In Vayikra 14:19, there are different versions of the trop, and unlike most of them, this difference causes a change in the meaning of the words:
וְכִפֶּ֕ר עַל־הַמִּטַּהֵ֖ר מִטֻּמְאָת֑וֹ
(zakef-gadol, tipcha, etnachta)
and he will bring atonement for (the one becoming pure from his impurity)
(This is the one I've seen in most places, including Artscroll and Mechon Mamre; Simanim ascribes it to the Keter and תאג' תורה קדומה [I have no idea what that is])
וְכִפֶּ֥ר עַל־הַמִּטַּהֵ֖ר מִטֻּמְאָת֑וֹ
(mercha, tipcha, etnachta)
(and he will bring atonement for the one becoming pure) from his impurity
(Simanim gives this as the default, and Koren uses this one)
It's possible that this has halachic ramifications: if it's the first option, the Kohen should primarily concentrate on the tzaraat itself; if it's the second, he should focus on the lashon hara or whatever caused the tzaraat.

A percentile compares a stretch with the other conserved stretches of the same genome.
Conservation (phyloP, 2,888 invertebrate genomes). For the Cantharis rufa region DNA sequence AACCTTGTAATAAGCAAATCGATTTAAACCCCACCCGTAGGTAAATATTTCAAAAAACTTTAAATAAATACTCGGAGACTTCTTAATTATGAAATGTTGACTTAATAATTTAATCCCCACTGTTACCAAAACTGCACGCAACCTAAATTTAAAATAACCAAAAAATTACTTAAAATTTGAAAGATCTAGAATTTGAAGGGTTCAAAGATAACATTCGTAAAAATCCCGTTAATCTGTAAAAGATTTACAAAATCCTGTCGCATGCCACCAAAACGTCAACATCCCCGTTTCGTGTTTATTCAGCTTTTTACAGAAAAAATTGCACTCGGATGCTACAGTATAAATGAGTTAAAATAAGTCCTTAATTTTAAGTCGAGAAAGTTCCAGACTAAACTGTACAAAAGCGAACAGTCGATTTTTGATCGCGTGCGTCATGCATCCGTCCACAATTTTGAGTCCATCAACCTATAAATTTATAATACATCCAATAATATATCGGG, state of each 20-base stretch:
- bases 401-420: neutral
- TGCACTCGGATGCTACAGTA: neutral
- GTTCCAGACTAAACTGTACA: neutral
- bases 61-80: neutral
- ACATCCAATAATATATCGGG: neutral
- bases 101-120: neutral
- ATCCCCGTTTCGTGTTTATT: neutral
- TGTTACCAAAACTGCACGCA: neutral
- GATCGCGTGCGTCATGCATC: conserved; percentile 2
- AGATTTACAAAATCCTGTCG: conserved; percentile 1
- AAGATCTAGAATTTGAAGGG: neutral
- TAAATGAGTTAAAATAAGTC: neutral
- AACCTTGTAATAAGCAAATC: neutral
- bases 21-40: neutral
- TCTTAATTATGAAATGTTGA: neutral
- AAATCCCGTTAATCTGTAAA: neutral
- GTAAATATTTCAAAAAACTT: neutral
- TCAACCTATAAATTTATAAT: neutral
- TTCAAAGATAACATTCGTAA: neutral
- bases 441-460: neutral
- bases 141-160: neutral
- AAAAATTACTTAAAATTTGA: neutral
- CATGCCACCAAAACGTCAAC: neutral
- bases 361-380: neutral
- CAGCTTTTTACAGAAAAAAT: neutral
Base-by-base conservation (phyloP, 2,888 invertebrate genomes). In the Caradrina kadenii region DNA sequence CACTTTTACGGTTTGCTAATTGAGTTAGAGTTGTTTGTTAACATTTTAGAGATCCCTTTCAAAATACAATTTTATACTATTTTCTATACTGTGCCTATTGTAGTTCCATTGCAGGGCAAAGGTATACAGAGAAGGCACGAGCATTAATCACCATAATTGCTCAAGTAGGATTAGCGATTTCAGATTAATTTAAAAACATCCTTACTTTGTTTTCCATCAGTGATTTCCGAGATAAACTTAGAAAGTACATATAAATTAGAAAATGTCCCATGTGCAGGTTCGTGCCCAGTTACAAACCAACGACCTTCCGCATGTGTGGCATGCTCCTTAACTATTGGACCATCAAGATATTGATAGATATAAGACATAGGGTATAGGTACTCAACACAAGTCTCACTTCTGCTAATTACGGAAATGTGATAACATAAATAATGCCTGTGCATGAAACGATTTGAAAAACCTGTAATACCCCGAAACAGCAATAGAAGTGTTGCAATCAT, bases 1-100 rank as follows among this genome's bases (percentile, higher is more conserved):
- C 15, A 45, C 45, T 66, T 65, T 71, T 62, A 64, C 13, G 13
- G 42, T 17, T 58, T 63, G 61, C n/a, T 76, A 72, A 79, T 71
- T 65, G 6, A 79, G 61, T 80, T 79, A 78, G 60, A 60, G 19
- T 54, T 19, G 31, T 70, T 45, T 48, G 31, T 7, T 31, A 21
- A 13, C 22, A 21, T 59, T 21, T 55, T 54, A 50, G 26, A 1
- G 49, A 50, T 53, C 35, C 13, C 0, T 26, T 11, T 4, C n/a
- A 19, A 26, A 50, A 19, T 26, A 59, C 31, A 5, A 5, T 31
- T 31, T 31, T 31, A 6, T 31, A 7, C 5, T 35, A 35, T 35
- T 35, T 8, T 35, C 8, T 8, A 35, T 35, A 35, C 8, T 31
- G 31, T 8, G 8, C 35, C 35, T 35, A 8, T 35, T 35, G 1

At the end of the day the two are linked, and I assume bedieved the korban would be valid anyway. I wouldn't call it a huge difference, but it's much larger than, for example, zeicher/zecher or lifneihem/bifneihem. Although changes of a letter have consequences for the validity of a Sefer Torah, I don't know of any other cases that result in a bigger change in meaning than this one.
- Where do the two versions come from, and what are the arguments in each direction?
- Does anyone specifically discuss the difference between them?
- Is the difference in meaning significant enough that if you read the wrong one, you are not yotzei?
- Have there been recommendations to read both? (I've never heard such a thing.)
(The practical aspect is moved here)